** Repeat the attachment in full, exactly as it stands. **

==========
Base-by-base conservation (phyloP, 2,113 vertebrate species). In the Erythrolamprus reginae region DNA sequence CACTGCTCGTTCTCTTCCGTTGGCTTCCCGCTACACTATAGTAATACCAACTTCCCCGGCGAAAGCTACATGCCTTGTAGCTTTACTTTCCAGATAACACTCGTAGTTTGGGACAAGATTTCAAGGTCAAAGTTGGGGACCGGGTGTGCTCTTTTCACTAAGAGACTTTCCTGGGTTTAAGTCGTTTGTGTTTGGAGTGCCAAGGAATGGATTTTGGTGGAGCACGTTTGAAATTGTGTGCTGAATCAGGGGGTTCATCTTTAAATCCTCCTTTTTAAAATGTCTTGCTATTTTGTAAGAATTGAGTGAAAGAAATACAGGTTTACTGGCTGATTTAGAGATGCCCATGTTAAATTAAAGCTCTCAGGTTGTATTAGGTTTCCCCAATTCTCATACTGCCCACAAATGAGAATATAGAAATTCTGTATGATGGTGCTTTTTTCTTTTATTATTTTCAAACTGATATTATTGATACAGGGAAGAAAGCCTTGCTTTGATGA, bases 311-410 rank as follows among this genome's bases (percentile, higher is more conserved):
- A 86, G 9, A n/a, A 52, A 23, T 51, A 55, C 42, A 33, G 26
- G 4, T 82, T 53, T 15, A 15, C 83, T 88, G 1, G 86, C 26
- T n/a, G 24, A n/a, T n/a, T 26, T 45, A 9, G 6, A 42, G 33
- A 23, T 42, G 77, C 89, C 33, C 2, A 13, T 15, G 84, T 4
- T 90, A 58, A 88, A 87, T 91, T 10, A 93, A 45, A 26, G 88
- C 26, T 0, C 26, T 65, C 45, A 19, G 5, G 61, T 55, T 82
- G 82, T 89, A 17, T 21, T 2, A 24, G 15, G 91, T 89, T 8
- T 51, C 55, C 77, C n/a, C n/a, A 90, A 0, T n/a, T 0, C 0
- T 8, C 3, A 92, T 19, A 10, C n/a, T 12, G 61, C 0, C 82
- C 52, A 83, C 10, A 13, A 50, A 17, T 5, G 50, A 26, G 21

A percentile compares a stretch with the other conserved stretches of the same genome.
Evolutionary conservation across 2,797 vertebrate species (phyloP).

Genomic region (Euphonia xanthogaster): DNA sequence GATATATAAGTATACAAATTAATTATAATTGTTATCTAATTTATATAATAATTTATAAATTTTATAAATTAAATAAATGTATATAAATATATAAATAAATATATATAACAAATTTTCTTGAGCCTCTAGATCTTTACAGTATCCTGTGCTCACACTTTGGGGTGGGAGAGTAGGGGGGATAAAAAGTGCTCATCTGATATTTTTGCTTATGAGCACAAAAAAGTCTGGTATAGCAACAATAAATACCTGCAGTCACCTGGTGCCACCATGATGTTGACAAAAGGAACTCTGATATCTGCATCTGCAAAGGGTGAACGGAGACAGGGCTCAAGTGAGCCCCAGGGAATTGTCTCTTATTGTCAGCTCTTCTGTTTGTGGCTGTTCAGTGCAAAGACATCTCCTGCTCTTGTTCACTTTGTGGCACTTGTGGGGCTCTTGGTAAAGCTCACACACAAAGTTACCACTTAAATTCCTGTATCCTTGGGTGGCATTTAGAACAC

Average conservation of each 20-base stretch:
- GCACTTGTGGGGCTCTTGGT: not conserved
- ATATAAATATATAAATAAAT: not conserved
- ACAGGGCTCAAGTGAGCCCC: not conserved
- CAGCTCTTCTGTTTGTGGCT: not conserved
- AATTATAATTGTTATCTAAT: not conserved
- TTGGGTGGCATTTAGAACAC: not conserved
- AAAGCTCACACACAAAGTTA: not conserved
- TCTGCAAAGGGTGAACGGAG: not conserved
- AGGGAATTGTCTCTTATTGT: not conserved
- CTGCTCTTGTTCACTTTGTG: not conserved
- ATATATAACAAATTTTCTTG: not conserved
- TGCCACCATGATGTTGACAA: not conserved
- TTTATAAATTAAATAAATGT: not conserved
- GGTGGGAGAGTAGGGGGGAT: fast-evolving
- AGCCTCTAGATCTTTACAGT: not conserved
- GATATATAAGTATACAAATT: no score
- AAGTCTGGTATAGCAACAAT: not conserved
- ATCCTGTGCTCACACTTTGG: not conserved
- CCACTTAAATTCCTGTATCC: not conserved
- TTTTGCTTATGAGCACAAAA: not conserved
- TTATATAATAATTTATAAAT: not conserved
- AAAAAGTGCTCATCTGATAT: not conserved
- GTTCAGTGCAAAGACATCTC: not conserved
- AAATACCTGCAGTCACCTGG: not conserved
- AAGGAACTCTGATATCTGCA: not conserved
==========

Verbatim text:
Base-by-base conservation (phyloP, 2,113 vertebrate species). In the Erythrolamprus reginae region DNA sequence CACTGCTCGTTCTCTTCCGTTGGCTTCCCGCTACACTATAGTAATACCAACTTCCCCGGCGAAAGCTACATGCCTTGTAGCTTTACTTTCCAGATAACACTCGTAGTTTGGGACAAGATTTCAAGGTCAAAGTTGGGGACCGGGTGTGCTCTTTTCACTAAGAGACTTTCCTGGGTTTAAGTCGTTTGTGTTTGGAGTGCCAAGGAATGGATTTTGGTGGAGCACGTTTGAAATTGTGTGCTGAATCAGGGGGTTCATCTTTAAATCCTCCTTTTTAAAATGTCTTGCTATTTTGTAAGAATTGAGTGAAAGAAATACAGGTTTACTGGCTGATTTAGAGATGCCCATGTTAAATTAAAGCTCTCAGGTTGTATTAGGTTTCCCCAATTCTCATACTGCCCACAAATGAGAATATAGAAATTCTGTATGATGGTGCTTTTTTCTTTTATTATTTTCAAACTGATATTATTGATACAGGGAAGAAAGCCTTGCTTTGATGA, bases 311-410 rank as follows among this genome's bases (percentile, higher is more conserved):
- A 86, G 9, A n/a, A 52, A 23, T 51, A 55, C 42, A 33, G 26
- G 4, T 82, T 53, T 15, A 15, C 83, T 88, G 1, G 86, C 26
- T n/a, G 24, A n/a, T n/a, T 26, T 45, A 9, G 6, A 42, G 33
- A 23, T 42, G 77, C 89, C 33, C 2, A 13, T 15, G 84, T 4
- T 90, A 58, A 88, A 87, T 91, T 10, A 93, A 45, A 26, G 88
- C 26, T 0, C 26, T 65, C 45, A 19, G 5, G 61, T 55, T 82
- G 82, T 89, A 17, T 21, T 2, A 24, G 15, G 91, T 89, T 8
- T 51, C 55, C 77, C n/a, C n/a, A 90, A 0, T n/a, T 0, C 0
- T 8, C 3, A 92, T 19, A 10, C n/a, T 12, G 61, C 0, C 82
- C 52, A 83, C 10, A 13, A 50, A 17, T 5, G 50, A 26, G 21

A percentile compares a stretch with the other conserved stretches of the same genome.
Evolutionary conservation across 2,797 vertebrate species (phyloP).

Genomic region (Euphonia xanthogaster): DNA sequence GATATATAAGTATACAAATTAATTATAATTGTTATCTAATTTATATAATAATTTATAAATTTTATAAATTAAATAAATGTATATAAATATATAAATAAATATATATAACAAATTTTCTTGAGCCTCTAGATCTTTACAGTATCCTGTGCTCACACTTTGGGGTGGGAGAGTAGGGGGGATAAAAAGTGCTCATCTGATATTTTTGCTTATGAGCACAAAAAAGTCTGGTATAGCAACAATAAATACCTGCAGTCACCTGGTGCCACCATGATGTTGACAAAAGGAACTCTGATATCTGCATCTGCAAAGGGTGAACGGAGACAGGGCTCAAGTGAGCCCCAGGGAATTGTCTCTTATTGTCAGCTCTTCTGTTTGTGGCTGTTCAGTGCAAAGACATCTCCTGCTCTTGTTCACTTTGTGGCACTTGTGGGGCTCTTGGTAAAGCTCACACACAAAGTTACCACTTAAATTCCTGTATCCTTGGGTGGCATTTAGAACAC

Average conservation of each 20-base stretch:
- GCACTTGTGGGGCTCTTGGT: not conserved
- ATATAAATATATAAATAAAT: not conserved
- ACAGGGCTCAAGTGAGCCCC: not conserved
- CAGCTCTTCTGTTTGTGGCT: not conserved
- AATTATAATTGTTATCTAAT: not conserved
- TTGGGTGGCATTTAGAACAC: not conserved
- AAAGCTCACACACAAAGTTA: not conserved
- TCTGCAAAGGGTGAACGGAG: not conserved
- AGGGAATTGTCTCTTATTGT: not conserved
- CTGCTCTTGTTCACTTTGTG: not conserved
- ATATATAACAAATTTTCTTG: not conserved
- TGCCACCATGATGTTGACAA: not conserved
- TTTATAAATTAAATAAATGT: not conserved
- GGTGGGAGAGTAGGGGGGAT: fast-evolving
- AGCCTCTAGATCTTTACAGT: not conserved
- GATATATAAGTATACAAATT: no score
- AAGTCTGGTATAGCAACAAT: not conserved
- ATCCTGTGCTCACACTTTGG: not conserved
- CCACTTAAATTCCTGTATCC: not conserved
- TTTTGCTTATGAGCACAAAA: not conserved
- TTATATAATAATTTATAAAT: not conserved
- AAAAAGTGCTCATCTGATAT: not conserved
- GTTCAGTGCAAAGACATCTC: not conserved
- AAATACCTGCAGTCACCTGG: not conserved
- AAGGAACTCTGATATCTGCA: not conserved